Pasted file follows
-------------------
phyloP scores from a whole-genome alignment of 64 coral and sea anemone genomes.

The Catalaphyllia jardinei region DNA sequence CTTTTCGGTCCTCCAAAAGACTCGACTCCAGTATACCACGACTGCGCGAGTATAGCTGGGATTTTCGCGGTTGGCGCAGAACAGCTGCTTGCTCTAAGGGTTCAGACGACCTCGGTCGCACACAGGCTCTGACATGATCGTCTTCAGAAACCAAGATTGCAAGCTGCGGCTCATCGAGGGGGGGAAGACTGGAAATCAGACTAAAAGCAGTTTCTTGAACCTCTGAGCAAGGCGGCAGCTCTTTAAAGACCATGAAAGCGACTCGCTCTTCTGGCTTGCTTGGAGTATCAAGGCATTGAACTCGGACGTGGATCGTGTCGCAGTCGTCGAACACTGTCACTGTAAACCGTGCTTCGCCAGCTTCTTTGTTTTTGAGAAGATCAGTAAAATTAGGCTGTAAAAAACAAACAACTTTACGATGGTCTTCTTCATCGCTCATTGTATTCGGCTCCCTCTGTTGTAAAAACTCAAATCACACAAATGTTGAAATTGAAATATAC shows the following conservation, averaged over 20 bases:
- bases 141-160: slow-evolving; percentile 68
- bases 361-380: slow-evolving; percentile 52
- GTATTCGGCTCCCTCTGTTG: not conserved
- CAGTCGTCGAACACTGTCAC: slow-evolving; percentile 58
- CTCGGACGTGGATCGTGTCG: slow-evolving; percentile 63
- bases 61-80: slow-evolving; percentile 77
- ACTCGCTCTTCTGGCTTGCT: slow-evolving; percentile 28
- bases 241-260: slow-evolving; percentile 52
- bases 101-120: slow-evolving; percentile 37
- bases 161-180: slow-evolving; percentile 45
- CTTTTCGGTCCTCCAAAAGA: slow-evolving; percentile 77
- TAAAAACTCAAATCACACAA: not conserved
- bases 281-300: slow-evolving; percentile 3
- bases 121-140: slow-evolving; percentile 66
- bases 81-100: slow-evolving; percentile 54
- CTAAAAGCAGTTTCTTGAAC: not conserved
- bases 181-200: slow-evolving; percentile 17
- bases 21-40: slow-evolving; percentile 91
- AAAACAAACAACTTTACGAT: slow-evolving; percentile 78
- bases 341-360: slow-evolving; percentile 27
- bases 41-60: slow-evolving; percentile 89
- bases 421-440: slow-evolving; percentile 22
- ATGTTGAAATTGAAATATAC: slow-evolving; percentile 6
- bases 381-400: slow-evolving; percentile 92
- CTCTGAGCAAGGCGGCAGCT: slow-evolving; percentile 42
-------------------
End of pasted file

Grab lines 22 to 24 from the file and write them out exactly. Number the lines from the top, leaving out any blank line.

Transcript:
- bases 341-360: slow-evolving; percentile 27
- bases 41-60: slow-evolving; percentile 89
- bases 421-440: slow-evolving; percentile 22